My other year end lists, over at the other blog are online now: reading list, library visit list. It’s the 13th day of the year and I’ve already racked up five library visits, but mostly because I’ve been filling in at the library. It’s been fun.
The big other winter hobby, which I somehow pick up every winter and then drop again when the weather improves, is picking away at Wikipedia’s representation problem, which I wrote about in March (shortly after I wrapped up a brief consulting gig with Wikipedia). Everyone’s got their own special set of skills and I’m always trying to use mine to do the things I like doing. This winter, the plan is to create Wikipedia pages, mostly for women and people of color. I’ve done a page a day so far and I’ve enjoyed it. I’ve also been able to upload a bunch of photos of people that are better than the ones that were there. Until this weekend the general plan was:
- go to the NYPL’s Digital Collections
- do a search for the word “portrait” and limit to images that are in the public domain
- scan the results (all 6000 of them) for people who look like they might not be well-represented in Wikipedia
- add them
- GOTO 1
Then I finished scanning NYPL, and discovered that the Digital Library of Georgia also allows you to search by what is in the public domain, so that is next. Previously I’d used Florida Memory. I’d love to be adding photos from Vermont but there is no statewide image resource, much less one that allows searching by rights. Which is too bad. To be fair, most states don’t have this sort of archive.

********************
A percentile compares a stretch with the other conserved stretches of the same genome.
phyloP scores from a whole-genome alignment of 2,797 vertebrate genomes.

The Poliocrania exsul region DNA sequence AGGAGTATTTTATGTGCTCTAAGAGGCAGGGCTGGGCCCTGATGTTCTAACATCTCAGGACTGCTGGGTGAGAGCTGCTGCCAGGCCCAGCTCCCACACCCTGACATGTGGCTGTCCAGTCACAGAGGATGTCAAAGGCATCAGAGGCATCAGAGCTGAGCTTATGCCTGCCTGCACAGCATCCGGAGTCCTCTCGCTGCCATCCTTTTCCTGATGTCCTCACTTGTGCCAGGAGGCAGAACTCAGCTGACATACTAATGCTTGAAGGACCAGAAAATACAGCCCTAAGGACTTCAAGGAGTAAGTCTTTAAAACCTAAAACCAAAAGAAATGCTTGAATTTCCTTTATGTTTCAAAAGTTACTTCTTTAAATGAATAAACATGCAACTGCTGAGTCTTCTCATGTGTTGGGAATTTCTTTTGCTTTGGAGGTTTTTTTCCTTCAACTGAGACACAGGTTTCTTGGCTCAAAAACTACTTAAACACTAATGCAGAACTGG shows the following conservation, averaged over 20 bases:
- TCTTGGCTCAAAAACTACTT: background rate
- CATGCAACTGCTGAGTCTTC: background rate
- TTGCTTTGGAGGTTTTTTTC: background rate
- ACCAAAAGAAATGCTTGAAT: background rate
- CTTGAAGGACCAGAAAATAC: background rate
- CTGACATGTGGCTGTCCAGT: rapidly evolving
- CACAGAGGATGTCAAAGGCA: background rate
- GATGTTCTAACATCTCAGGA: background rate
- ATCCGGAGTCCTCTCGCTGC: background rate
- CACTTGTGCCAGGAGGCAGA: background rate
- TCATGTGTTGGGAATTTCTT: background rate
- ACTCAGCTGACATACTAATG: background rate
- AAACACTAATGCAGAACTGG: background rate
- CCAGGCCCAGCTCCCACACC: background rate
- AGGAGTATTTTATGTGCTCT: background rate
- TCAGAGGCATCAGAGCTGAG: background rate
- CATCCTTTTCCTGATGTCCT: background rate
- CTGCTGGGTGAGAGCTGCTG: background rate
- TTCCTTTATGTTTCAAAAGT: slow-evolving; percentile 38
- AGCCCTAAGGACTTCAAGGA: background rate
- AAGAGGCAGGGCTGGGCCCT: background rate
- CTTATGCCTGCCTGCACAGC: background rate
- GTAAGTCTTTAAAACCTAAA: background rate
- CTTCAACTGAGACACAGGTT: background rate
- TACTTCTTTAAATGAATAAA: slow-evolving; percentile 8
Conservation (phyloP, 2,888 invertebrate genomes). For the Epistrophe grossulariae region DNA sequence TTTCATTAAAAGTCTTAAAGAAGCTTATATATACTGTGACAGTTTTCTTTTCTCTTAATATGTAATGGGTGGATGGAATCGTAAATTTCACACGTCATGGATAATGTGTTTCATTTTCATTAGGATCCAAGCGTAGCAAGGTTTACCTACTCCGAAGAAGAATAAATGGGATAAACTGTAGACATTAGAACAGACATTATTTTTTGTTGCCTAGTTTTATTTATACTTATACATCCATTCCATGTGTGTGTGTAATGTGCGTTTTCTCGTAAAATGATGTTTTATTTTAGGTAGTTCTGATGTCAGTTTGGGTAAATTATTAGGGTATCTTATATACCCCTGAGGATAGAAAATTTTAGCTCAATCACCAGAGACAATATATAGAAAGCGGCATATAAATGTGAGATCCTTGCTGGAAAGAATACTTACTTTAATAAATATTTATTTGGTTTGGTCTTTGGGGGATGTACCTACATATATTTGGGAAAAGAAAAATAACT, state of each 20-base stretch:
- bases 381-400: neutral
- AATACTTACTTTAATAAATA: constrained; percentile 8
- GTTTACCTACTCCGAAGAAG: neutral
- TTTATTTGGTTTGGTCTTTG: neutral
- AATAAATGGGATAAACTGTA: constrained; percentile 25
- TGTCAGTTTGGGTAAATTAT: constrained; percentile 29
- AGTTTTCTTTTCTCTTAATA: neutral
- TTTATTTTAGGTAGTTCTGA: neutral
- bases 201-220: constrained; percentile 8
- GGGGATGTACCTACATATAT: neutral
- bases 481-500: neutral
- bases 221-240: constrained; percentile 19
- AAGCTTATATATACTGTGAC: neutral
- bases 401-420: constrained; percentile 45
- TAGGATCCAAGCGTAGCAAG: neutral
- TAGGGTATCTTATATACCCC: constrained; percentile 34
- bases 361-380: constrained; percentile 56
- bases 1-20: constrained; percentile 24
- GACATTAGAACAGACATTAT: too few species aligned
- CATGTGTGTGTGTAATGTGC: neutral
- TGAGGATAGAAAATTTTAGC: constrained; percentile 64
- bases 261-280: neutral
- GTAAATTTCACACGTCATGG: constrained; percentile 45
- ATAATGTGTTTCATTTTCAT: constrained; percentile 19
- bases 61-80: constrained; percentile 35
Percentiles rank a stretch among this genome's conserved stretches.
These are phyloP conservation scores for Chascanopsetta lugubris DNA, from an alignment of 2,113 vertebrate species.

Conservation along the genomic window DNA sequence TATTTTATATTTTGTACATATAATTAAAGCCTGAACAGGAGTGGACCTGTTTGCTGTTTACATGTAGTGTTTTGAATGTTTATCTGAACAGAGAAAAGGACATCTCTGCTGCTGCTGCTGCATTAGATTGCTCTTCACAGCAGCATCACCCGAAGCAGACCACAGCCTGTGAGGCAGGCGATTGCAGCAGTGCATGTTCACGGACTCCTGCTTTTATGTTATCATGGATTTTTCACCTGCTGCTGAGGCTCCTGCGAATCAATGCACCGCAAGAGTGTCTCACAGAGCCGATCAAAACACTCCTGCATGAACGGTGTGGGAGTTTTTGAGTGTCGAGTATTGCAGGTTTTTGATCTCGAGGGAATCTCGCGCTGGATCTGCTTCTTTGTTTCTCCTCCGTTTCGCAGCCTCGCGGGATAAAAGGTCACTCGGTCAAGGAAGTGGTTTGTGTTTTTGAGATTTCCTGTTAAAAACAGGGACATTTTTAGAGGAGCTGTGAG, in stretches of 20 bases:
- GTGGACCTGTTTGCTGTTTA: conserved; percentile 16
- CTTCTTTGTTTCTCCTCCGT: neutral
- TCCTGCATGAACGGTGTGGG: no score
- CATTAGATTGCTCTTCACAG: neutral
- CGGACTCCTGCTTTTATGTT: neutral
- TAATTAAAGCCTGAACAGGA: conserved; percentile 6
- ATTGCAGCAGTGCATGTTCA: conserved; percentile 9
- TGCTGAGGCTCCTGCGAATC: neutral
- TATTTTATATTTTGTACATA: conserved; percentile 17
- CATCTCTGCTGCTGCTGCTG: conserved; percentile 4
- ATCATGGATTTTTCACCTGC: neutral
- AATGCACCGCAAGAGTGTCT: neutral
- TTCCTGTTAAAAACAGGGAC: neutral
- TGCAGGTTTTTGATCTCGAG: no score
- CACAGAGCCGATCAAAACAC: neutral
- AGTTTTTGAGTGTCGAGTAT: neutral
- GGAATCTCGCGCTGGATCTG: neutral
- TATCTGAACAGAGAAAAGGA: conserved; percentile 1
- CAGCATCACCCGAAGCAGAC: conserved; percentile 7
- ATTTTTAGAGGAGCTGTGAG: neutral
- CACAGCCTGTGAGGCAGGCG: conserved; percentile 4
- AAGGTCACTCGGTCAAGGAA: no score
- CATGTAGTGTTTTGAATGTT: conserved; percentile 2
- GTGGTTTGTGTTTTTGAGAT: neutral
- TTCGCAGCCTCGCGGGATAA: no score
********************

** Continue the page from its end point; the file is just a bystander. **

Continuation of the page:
I felt like listing what I’ve done somewhere and, while I speak Wikipedia, not everyone does, so here’s what I’ve been up to in a bloggy format. These are pages I created.
- Negro Society for Historical Research
- Erin Barrett
- Jack Mingo
- William Henry Holtzclaw
- Chesta Dillard Dean
- Sue Burke
- Walter Packard
- Whitney Gardner
- Ezra Gilliland
- Babs Shanton
- Harry Albro Williamson
- Annie Louise Tanner-Musin
- Ira B. Arnstein
I also added a bunch of photos and you can see those mainly over at Wikimedia Commons. Most of these people either didn’t have a photo of them on Wikipedia, or they didn’t have a good one. A lot of people grab images from public domain books to add to Wikipedia which is great but then time passes and better images are available. It’s good to be able to add better photos and improve someone’s legacy. Once a photo is up on Wikipedia, it makes it to Google within minutes, it’s actually a little eerie.
The photo that leads this post is the one I’m stuck on. The caption just reads C. A. McGill and the photo is from Monrovia, Liberia. I’m pretty certain that this woman is part of the McGill Family who emigrated to Liberia (I added the woman’s photo that is on that page). There are photos of a few of the McGills and other early Liberian colonists in the Library of Congress. But, documentation is scarce and I haven’t been able to prove that this woman is related to those McGills. I’ll noodle around some more with this next week which is when #1lib1ref starts up again, and maybe write a few more pages. It’s good to have a hobby.